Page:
June 28, 2019
PFC Blog

Roadmap and Catalyst for Change in Canadian Philanthropy?

The Senate Special Committee on the charitable sector, led by Senators Terry Mercer and Ratna Omidvar, has tabled a comprehensive report, Catalyst For Change: A Roadmap to a Stronger Charitable Sector that could have a positive impact on the work of charitable foundations.

Many of the 42 recommendations are important and relevant to charitable foundations and have been issues PFC has championed over several years. By making the rules more flexible, the recommendations would enable foundation work that cuts across boundaries and involves more non-charities than ever before. They would also make it possible for foundations to focus on the truly innovative and longer-term work that is so important to social progress, while helping charities earn more sustainable revenues that are not dependent on organized philanthropy.

Setting the Agenda

This report overall could set the agenda for the charitable sector’s policy priorities with the federal government for the next five years. And it’s based on a wide consensus. PFC would like to thank the Senate Special Committee for its impressive work in producing this road map. The Committee held 24 hearings and an e-consultation that reached 695 respondents. It talked to 160 witnesses and received more than 90 briefs. This public input alone has been very valuable for the sector. Four of PFC’s members and PFC itself presented briefs and testimony to the Committee. All were cited in the final report in different sections.

The Senate Committee has made it clear that it wants to see a more flexible, more enabling, more modern and productive relationship between the federal government and the sector. As Senator Mercer stated, “The Charitable sector is a major part of Canadian society and it has been ignored for too long.” As the sector faces more demand, greater disruption and more constrained funding than ever before, “its potential is limited by what are seen by many stakeholders as complex, outdated rules and a lack of coordinated support within the federal government.”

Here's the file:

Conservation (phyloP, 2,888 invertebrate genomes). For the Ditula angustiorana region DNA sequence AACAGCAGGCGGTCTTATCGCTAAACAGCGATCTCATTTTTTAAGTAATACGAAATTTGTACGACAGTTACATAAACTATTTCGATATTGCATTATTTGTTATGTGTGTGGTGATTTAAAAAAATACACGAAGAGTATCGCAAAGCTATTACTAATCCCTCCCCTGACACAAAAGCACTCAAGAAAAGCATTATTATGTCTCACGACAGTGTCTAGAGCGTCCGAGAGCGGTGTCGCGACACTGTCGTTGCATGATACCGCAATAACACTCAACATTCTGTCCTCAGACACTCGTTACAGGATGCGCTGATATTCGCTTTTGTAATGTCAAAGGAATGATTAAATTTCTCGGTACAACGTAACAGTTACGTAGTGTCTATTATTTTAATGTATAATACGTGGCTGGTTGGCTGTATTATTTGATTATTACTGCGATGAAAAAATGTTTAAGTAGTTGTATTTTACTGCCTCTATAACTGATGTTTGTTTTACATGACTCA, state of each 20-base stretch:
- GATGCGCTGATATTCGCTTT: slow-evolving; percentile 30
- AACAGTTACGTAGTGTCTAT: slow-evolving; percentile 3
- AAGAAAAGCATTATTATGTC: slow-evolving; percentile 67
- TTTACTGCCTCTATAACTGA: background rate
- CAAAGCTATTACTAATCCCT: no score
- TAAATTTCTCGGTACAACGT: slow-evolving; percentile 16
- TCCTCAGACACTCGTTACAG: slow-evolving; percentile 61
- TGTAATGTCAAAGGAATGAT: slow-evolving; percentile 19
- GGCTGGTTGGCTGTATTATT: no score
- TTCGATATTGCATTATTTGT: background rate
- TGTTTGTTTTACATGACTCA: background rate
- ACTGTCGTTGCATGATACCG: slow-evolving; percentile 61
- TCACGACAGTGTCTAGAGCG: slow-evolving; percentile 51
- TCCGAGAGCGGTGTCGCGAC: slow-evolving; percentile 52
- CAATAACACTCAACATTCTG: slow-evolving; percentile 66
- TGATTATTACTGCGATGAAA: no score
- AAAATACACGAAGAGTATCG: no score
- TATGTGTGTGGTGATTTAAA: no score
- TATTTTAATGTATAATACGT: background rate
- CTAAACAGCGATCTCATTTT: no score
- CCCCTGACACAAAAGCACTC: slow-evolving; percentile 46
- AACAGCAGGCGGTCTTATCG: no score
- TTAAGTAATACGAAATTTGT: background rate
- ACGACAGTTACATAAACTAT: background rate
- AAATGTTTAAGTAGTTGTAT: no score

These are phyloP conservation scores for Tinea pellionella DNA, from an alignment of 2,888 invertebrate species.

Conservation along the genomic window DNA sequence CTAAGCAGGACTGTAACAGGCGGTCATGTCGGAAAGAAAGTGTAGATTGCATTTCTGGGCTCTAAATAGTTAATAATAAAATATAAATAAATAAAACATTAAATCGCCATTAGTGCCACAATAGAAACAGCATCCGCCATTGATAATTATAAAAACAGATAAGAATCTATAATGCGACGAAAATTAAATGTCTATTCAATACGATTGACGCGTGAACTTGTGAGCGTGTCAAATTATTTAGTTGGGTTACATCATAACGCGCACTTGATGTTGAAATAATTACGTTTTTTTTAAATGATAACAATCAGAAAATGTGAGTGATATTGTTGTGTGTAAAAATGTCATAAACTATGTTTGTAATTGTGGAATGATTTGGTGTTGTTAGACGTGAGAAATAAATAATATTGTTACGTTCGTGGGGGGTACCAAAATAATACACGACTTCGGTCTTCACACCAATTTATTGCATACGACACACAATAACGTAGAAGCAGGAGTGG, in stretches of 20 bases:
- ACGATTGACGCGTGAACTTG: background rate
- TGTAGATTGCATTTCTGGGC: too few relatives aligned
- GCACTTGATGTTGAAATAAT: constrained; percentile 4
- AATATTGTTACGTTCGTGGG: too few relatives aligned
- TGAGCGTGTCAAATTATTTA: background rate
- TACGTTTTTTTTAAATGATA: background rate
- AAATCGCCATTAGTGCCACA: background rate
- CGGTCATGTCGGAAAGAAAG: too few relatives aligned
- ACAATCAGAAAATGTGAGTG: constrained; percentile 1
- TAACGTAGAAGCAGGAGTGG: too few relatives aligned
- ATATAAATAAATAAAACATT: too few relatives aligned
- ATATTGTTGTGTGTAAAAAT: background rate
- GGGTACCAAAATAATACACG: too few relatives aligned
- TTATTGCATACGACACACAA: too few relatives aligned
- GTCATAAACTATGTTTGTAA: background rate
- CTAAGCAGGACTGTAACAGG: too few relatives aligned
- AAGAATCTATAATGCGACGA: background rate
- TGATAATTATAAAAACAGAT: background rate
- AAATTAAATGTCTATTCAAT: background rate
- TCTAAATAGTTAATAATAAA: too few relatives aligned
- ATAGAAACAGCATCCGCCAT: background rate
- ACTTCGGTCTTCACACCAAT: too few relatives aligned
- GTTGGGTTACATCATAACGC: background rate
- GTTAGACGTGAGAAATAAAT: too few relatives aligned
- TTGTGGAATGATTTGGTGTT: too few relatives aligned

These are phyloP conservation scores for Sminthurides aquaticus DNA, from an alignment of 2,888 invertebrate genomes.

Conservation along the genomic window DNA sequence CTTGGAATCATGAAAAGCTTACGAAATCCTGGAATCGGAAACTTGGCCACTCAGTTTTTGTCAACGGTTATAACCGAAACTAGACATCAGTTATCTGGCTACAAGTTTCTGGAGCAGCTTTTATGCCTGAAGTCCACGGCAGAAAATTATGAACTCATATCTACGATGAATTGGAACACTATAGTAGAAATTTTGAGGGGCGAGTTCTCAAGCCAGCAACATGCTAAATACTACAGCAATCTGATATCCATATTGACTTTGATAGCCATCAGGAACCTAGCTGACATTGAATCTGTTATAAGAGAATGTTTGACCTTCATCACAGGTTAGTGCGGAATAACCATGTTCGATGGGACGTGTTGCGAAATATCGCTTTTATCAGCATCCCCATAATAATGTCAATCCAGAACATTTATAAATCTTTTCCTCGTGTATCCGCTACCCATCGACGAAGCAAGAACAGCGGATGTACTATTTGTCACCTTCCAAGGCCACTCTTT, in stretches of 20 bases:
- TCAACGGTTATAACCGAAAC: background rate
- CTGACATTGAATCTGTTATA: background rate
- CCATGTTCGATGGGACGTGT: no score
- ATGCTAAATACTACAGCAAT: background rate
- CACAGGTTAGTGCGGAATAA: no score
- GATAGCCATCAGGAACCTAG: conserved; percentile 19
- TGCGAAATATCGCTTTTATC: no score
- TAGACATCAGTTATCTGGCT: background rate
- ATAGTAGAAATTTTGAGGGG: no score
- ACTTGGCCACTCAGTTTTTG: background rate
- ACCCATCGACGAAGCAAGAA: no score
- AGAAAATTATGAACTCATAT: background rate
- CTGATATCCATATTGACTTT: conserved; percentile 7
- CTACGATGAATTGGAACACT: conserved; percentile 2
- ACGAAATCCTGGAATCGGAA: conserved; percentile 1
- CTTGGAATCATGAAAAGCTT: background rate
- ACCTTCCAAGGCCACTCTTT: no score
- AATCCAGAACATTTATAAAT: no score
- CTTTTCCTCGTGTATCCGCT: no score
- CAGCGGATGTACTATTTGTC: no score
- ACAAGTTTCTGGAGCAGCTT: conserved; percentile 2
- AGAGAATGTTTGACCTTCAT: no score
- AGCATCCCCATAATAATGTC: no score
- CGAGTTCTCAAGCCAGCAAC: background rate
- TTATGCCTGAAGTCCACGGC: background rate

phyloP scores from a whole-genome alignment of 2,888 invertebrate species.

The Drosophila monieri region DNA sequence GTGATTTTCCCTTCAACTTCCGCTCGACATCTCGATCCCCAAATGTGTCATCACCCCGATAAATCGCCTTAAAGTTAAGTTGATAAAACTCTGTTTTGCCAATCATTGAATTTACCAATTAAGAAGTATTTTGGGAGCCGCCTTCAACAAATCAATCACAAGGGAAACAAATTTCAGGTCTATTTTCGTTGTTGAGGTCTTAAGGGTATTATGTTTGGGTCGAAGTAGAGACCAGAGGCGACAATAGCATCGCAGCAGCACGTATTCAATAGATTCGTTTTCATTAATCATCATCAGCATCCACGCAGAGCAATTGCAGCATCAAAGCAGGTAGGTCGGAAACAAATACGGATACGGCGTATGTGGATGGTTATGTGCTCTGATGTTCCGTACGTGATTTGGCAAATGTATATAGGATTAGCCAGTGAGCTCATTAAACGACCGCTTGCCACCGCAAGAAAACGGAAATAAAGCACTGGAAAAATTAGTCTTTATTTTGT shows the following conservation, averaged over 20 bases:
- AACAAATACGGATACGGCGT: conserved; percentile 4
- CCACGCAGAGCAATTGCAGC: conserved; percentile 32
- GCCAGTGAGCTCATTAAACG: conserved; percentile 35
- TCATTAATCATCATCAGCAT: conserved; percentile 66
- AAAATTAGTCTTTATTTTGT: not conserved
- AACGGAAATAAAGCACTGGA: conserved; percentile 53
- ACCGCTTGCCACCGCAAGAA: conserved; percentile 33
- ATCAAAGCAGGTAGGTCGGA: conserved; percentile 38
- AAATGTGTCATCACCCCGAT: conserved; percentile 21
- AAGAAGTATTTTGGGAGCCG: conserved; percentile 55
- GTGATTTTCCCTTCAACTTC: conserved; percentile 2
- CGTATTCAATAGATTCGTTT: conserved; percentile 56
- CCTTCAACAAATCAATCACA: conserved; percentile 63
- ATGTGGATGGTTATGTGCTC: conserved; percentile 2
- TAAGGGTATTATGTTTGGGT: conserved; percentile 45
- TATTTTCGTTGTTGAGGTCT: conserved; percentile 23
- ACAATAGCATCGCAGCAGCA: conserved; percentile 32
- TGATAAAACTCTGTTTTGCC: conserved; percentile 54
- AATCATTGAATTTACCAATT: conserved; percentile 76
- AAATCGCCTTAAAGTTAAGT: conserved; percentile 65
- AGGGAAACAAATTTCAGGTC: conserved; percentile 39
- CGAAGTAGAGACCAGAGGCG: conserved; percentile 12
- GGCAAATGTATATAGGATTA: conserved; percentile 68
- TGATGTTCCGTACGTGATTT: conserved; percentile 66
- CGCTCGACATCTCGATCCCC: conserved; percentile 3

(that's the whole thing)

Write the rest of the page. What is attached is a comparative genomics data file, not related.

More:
Flexibility Leads to More Potential

To tackle these concerns, the Committee recommends flexibility:

  1. For charities who want to generate more business revenue to pursue their charitable purposes.
  2. For foundations who want to work in closer partnership with non-charities.

Recommendations 28 and 29 are both intended to promote exploration of innovative means of ensuring adequate funding for the sector. Recommendations 30 and 31 are intended to help charities who work with non-qualified donees (agents or non-profits). These recommendations would allow more charities to try to generate business revenue as long as it is destined for charitable purpose. They would also ease the provisions around direction and control of funds that make it difficult for foundations to work with agents and with non-charities.  If just these four recommendations were implemented, there would be a noticeable improvement in the opportunities and the funding available to charities and foundations who want to collaborate. They would also do much to encourage work with the business and public sectors.

The Time to Act is Now

There are many other recommendations in the Report that will interest funders who want to see stronger sector organizations, especially around building stronger organizations with more human resource and technological capacity in addition to financial resources.

The Senate Committee has concluded that the sector needs meaningful law and policy reform and a renewed relationship with the federal government. It has set out a roadmap for getting there. It is up to us now, in the sector, and as charitable funders who care deeply about being more effective and having more impact, to use this report to catalyze much needed policy change.

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